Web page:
Have we come any closer to patient-centered care since the early ’90s, you know the kind of care with compassion and the desire to heal, rather than the impulse to pick up the prescription pad or use a scalpel as a first-line treatment?
Obviously, every doctor in every corner of the world is not the kind we see in the below video. It is my opinion that what is important and most damaging about our current medical establishment/SICKcare system is that it seems designed to incentivize medical personnel at every level to start with a treatment, prescription, surgery, or device in mind, and then back the patient into a diagnosis that supports that pre-formed treatment (usually drugs, devices or surgeries).
Why would medical personnel behave in this manner?
My answer: because it’s the most profitable way to provide “healthcare.” If a patient presents with an enigmatic ailment, they are often marginalized or dismissed like we see in this video, courtesy of YouTube:
Polypropylene mesh is certainly enigmatic and devilishly ill-behaved inside the human body to say the least. Much more conservative options are available especially for Stage I SUI or POP. It seems our healthcare system is not designed to start with the person inside the patient, and to offer medical aid by first SEEKING TO UNDERSTAND (listening with compassion), then using REASON plus EDUCATION, unclouded by the whisper of profitable prescription-writing and surgical treatments. Prescriptions and surgeries require more frequent patient visits, check-ups, pre- and post-operative appointments or follow up care, and thus more co-pays and more profit. The healthcare system, in all its forms, is a business that must be profitable to stay solvent, but NEVER at the expense of patient outcomes, best treatment plans or prognoses for continued health, not continued illness.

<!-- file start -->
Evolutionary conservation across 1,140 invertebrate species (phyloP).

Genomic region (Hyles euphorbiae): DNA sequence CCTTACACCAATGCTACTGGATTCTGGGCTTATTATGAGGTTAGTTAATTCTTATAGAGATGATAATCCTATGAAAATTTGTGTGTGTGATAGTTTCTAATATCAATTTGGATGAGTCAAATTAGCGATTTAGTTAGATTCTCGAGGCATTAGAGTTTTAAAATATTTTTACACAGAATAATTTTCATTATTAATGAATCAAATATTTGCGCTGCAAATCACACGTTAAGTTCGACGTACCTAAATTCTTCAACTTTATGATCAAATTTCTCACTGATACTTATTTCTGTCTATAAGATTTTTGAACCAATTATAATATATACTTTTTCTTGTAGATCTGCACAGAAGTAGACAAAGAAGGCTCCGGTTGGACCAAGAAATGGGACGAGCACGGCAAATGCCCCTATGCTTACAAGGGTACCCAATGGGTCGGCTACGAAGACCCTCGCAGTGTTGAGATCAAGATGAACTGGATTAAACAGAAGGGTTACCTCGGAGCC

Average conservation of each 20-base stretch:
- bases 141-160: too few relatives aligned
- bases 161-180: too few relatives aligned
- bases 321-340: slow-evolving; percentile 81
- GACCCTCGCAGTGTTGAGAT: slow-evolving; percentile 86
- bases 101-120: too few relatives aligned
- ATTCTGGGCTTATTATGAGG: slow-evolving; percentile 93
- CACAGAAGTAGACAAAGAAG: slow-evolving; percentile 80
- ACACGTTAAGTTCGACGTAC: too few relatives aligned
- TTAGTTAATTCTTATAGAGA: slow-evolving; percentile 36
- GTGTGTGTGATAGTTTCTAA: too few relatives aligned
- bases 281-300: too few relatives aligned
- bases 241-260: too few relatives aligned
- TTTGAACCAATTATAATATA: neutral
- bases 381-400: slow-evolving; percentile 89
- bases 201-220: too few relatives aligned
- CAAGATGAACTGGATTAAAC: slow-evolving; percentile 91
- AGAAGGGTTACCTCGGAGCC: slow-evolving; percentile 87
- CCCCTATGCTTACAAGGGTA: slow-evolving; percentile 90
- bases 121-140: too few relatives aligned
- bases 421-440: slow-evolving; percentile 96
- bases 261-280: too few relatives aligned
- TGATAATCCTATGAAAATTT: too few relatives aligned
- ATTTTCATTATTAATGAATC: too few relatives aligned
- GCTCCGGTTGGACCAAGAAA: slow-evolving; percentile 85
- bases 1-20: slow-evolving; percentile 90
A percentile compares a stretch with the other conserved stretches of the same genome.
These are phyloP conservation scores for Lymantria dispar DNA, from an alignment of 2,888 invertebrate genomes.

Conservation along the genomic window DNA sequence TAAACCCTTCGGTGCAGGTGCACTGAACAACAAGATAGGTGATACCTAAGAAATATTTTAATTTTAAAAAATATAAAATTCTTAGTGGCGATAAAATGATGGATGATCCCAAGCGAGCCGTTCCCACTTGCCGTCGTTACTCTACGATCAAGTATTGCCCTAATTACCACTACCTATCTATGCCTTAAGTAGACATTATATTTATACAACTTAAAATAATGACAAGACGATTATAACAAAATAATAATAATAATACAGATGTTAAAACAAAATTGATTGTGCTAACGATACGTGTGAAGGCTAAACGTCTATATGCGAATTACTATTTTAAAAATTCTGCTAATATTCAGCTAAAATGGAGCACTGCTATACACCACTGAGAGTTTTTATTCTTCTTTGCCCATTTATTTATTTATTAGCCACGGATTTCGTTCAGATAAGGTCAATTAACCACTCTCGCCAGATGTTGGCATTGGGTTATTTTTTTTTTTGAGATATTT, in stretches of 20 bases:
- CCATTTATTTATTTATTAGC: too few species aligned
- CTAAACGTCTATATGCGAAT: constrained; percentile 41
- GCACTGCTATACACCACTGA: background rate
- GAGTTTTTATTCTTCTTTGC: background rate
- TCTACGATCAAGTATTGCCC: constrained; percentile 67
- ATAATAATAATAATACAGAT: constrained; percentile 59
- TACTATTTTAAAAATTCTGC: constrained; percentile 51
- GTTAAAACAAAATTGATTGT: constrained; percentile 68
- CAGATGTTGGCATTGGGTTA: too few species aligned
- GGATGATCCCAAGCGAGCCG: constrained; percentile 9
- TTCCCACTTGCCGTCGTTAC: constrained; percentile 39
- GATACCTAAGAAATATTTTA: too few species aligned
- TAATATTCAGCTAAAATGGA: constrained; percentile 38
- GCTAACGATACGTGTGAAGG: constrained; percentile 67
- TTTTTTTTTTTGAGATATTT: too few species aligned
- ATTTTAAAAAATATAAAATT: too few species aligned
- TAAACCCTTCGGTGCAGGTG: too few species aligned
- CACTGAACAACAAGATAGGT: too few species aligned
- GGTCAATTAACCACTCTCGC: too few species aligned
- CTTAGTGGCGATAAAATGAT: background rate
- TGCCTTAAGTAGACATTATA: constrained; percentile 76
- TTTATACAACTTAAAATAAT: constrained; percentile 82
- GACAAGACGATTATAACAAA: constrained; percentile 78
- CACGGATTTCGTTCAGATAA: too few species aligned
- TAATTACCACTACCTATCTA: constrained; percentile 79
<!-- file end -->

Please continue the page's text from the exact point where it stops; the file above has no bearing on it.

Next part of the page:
My opinion is that a profit motive is necessary to keep the best doctors incentivized to make the necessary sacrifices to acquire the expensive and years-long process of learning that their craft requires, many necessary sacrifices exist along the path to becoming a physician. But, these requirements must always accompany a very high standard of morals and ethics. Ethics are what turn unenlightened medical personnel into compassionate healers with gifted minds, gifted hands, and gifted hearts.
The HIPPOCRATIC OATH, even with all its controversy, remains one of the oldest binding documents. No one forces any doctor to agree to it. Each one has his/her own choice. But, any currently practicing physician did agree; so each must, by moral imperative, uphold it.
AGAIN, HEAR ME LOUD AND CLEAR: I DO NOT HATE DOCTORS, NOR DO I THINK THE ABOVE CLIP IS REPRESENTATIVE OF ALL DOCTORS, but is representative of too many, and ONE is too many.
What I can share with you is my own experience, artistically and masterfully elucidated by the decorated Golden Girls star, Bea Arthur (1922-2009). This Golden Girls clip is quite representative of many experiences I’ve had along Recovery Road with my mother, including a similar interaction with one doctor in particular, inside a Walgreen’s.
You are a human being FIRST;
A sick patient SECOND;
A revenue-producing agent. . . . A VERY distant third, if it even belongs in the top three.
Thank you to Mesh Angel, Dany, for finding and sharing this clip with me, so I can share it with you all.
The Golden Girls sitcom ended in 1992. Are our doctor-patient relationships any better 23 years later, or are we in the golden years of an antiquated healthcare system on the verge of its last season?